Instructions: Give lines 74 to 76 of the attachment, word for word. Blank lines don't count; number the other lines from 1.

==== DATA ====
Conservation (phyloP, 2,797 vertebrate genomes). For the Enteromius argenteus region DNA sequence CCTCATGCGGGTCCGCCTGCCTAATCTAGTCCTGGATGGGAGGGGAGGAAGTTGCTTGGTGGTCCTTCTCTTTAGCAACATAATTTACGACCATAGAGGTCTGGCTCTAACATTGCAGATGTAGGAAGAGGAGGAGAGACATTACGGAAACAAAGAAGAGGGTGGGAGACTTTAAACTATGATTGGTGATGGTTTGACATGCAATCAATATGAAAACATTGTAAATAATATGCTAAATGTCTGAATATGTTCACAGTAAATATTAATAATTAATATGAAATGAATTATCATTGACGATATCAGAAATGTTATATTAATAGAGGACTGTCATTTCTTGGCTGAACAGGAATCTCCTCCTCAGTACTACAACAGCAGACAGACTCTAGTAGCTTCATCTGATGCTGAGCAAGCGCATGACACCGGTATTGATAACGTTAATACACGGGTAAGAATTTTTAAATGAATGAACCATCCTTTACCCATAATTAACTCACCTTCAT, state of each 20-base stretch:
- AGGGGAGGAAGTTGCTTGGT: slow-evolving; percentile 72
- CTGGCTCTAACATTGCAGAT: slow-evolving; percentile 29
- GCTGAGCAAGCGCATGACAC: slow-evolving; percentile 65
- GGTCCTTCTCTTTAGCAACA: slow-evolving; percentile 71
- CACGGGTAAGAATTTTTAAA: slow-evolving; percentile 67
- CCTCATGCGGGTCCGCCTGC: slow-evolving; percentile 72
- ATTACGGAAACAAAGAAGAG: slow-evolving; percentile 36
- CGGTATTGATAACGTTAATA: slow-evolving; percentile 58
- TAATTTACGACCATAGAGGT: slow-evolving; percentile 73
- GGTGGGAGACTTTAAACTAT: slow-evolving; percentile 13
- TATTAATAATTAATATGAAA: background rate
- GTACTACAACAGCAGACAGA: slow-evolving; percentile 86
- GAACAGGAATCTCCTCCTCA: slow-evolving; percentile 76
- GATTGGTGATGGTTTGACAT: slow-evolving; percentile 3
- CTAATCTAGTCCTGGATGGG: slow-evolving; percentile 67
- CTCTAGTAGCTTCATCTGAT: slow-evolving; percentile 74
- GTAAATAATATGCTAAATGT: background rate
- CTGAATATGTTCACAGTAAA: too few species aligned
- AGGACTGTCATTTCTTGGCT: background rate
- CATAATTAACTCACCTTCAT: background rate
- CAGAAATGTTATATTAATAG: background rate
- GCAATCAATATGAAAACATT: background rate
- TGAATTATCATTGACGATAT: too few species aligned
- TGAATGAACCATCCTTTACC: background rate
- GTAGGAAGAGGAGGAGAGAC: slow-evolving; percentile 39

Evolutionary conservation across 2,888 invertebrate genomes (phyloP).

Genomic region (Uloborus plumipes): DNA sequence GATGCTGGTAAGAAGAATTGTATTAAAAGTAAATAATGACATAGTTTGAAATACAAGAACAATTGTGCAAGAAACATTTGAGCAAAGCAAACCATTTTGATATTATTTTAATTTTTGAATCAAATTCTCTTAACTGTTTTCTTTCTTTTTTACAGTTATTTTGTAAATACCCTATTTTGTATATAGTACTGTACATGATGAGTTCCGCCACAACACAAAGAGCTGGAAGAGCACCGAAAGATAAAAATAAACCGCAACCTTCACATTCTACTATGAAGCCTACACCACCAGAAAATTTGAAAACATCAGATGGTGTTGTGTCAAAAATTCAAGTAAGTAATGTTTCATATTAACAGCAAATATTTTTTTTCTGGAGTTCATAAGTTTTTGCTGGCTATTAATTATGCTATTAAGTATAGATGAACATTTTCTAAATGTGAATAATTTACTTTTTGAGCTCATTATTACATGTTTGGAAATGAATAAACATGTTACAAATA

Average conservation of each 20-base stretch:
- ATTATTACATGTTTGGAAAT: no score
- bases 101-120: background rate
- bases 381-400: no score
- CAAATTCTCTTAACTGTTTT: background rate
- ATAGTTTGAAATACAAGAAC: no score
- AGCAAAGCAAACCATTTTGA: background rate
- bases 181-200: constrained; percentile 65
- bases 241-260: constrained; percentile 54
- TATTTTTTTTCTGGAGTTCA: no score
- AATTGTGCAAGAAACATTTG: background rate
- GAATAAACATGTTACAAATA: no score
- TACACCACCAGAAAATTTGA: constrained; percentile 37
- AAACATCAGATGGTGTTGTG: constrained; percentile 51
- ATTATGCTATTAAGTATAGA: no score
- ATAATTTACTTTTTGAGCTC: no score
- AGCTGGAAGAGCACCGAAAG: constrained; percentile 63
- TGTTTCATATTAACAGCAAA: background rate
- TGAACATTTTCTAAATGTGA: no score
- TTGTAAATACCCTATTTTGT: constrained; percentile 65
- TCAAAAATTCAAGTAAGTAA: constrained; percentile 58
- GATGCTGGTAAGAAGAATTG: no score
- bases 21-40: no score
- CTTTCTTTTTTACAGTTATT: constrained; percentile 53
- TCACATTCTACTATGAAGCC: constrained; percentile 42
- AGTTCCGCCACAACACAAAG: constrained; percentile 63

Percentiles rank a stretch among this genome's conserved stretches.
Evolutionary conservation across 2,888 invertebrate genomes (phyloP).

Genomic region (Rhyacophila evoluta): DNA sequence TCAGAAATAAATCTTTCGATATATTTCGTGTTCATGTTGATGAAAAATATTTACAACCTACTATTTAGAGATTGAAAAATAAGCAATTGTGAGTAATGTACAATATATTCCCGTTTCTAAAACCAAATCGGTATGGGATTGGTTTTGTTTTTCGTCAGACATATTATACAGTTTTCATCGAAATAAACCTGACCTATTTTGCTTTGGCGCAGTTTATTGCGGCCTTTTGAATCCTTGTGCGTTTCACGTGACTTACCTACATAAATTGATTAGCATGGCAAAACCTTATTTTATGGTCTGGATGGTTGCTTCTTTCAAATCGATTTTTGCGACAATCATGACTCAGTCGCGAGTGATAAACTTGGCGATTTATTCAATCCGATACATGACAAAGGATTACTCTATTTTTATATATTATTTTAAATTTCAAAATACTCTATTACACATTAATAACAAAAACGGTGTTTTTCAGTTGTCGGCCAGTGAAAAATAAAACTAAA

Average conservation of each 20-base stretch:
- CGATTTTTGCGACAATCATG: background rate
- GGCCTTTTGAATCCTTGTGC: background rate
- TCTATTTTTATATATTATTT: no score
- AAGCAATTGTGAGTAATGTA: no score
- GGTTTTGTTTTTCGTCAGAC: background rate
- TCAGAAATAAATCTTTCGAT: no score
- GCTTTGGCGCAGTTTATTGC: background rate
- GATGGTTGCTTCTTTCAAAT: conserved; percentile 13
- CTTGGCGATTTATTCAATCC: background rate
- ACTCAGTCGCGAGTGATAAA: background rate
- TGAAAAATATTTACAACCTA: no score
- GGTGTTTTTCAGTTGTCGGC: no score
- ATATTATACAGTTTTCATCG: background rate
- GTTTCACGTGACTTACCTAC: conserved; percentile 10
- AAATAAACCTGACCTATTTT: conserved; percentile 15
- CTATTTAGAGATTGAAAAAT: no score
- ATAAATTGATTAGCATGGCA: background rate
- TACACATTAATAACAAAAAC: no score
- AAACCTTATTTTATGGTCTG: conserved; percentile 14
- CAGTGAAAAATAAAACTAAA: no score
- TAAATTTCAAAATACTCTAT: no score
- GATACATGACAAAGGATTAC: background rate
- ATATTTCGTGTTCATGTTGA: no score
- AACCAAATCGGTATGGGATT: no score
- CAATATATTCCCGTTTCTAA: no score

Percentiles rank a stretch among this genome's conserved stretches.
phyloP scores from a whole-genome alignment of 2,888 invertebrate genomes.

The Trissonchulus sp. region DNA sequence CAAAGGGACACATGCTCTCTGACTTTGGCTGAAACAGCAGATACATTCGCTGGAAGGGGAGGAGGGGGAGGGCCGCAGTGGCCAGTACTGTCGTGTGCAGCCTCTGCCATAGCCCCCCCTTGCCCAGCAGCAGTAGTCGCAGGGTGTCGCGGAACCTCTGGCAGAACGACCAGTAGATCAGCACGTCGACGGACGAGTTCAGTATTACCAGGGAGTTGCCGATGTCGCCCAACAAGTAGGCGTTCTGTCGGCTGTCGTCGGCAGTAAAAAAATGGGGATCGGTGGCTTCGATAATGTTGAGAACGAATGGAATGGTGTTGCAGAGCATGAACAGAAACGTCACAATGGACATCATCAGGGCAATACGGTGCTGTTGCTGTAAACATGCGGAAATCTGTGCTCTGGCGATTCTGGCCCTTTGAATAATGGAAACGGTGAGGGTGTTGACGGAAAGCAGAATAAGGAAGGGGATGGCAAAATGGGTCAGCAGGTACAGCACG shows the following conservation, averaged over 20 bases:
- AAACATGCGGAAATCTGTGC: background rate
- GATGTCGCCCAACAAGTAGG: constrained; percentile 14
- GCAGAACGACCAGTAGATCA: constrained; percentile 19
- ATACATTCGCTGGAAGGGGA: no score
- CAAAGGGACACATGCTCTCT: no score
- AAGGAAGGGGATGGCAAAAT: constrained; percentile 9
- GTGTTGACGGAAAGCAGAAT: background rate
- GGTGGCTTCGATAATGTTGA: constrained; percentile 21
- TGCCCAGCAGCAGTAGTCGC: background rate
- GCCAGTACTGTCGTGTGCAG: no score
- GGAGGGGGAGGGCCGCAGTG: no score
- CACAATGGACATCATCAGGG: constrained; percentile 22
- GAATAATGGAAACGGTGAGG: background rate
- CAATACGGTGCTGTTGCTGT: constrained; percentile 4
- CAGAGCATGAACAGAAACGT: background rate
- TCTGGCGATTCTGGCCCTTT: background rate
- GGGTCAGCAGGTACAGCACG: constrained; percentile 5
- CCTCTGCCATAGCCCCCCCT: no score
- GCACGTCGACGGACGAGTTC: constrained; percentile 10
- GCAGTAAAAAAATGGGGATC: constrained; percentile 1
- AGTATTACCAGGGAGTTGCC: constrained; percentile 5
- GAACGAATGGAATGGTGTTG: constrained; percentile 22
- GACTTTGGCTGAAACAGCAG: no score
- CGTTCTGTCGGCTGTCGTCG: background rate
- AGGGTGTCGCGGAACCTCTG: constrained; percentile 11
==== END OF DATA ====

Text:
- CTATTTAGAGATTGAAAAAT: no score
- ATAAATTGATTAGCATGGCA: background rate
- TACACATTAATAACAAAAAC: no score